"A lot of agencies are focused on their clients and meeting their goals, and although this is very important to us, our employees are the most important," says Hogan. "We continually need to invest in them and support them."
Hogan – along with employee Amy Sonnenberg – implemented what she refers to as a "new culture from the ground up" which includes extensive training, coaching/mentoring, regular goal-based reviews, health and wellness opportunities, skills training, learning and development sessions and personality assessments.
Every January, Bader has a "vision week" to kick off the year with a fresh perspective and focused goals. The week includes a variety of social events and also allows employees to identify a mantra for the year. For 2017, Hogan's is "boundlessly creative."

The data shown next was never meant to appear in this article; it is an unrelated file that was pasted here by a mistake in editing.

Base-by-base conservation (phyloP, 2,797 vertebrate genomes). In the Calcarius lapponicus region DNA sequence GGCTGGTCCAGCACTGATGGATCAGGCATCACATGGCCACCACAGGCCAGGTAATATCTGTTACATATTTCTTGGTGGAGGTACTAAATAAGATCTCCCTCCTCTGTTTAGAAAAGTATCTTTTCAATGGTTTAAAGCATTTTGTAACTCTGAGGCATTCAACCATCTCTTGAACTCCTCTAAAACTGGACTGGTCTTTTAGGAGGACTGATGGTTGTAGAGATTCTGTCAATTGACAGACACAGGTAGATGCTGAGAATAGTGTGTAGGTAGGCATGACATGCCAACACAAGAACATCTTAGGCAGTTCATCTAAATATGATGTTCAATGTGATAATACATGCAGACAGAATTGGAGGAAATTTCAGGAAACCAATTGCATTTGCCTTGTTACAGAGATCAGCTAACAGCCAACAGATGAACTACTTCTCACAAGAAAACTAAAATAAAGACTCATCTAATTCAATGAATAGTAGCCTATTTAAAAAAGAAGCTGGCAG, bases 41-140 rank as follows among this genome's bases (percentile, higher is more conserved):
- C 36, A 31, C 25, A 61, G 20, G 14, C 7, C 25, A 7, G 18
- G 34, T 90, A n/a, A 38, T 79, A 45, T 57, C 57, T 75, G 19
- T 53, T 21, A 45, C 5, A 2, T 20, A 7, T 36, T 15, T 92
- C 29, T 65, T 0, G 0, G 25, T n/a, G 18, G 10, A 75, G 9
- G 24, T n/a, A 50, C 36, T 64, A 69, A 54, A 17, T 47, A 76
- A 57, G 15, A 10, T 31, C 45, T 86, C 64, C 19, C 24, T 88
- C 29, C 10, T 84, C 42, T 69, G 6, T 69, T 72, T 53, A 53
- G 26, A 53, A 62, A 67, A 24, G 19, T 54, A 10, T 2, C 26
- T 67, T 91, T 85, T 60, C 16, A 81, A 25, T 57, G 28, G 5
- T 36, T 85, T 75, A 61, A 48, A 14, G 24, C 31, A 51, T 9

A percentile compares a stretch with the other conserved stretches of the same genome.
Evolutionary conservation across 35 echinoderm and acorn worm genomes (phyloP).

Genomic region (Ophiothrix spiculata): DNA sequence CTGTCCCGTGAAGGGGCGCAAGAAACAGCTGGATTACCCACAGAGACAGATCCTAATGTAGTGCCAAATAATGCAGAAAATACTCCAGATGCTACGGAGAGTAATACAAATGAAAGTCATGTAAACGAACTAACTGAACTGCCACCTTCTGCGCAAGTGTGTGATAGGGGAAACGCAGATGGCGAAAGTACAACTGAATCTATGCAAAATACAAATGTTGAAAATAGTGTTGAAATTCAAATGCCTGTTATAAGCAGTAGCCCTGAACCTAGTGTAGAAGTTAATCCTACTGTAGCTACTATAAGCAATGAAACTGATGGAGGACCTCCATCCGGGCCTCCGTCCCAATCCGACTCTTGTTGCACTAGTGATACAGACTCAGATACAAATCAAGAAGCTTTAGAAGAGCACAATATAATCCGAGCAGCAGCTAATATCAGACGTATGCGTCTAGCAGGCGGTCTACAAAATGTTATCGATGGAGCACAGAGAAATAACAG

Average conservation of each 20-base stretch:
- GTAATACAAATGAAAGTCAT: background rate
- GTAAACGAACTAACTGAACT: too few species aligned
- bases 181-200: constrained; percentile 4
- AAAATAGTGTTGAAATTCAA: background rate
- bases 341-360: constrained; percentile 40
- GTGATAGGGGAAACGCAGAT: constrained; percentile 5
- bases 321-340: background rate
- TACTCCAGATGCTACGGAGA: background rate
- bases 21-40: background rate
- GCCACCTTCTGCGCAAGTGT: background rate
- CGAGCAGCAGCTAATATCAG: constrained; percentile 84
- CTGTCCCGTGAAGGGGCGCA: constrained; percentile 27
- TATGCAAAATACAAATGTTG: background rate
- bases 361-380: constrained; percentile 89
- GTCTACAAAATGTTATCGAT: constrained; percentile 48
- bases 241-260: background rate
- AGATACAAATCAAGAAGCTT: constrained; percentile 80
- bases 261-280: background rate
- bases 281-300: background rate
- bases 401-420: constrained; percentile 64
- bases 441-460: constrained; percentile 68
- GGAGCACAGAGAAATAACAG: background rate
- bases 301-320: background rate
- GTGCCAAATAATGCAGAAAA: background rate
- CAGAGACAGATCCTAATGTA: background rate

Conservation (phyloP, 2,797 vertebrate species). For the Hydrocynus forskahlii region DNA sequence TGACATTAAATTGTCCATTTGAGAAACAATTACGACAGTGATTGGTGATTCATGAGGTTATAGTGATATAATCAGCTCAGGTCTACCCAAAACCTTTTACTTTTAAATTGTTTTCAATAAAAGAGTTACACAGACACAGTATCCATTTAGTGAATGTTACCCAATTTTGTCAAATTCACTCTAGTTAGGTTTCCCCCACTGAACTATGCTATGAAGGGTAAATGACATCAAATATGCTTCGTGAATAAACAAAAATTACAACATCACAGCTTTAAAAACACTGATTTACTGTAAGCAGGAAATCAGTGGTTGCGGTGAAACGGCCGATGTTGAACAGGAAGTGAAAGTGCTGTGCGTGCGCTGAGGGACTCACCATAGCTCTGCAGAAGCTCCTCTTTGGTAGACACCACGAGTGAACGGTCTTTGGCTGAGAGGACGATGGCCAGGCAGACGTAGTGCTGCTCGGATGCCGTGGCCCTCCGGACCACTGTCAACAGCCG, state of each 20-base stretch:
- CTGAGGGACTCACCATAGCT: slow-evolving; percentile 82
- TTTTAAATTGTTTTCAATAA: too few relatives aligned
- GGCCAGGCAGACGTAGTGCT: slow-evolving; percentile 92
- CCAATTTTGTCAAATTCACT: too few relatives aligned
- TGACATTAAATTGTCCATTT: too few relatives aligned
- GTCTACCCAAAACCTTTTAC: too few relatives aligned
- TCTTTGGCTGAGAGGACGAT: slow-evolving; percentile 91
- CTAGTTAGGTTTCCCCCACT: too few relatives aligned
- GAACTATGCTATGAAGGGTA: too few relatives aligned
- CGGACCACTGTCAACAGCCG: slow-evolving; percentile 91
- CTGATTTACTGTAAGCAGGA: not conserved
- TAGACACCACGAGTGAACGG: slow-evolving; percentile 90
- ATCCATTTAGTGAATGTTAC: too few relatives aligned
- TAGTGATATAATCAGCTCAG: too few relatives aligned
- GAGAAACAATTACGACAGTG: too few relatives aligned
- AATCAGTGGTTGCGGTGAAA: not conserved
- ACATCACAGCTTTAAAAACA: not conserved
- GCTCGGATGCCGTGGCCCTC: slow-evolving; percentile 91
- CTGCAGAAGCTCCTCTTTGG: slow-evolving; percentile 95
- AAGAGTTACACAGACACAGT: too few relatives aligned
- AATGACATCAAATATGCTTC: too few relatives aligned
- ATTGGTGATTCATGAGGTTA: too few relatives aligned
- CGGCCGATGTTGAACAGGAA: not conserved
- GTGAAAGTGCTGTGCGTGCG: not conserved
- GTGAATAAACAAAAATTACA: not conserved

All Bader Rutter employees take the Meyers-Briggs Type Indicator (MBTI) test. "This allows us to have a common language about who we are and what our personalities are like which will help us understand what makes each other tick and, in turn, will make us work together better," says Hogan.
At this point in the day, I knew Hogan was being sincere about the culture at Bader Rutter. It felt busy yet focused, professional yet friendly. Plus, during my visit, I was touched by the details. They made me business cards – just as if I were truly a new employee – and took me out for burgers at AJ Bomber's. People looked me in the eye and smiled.
"Our people are our business and we want to make sure we are respecting them and understanding them," says Hogan. "We're authentic about that. It really comes from the heart. And that makes good business sense: the happier our people are here the longer we will be able to retain them."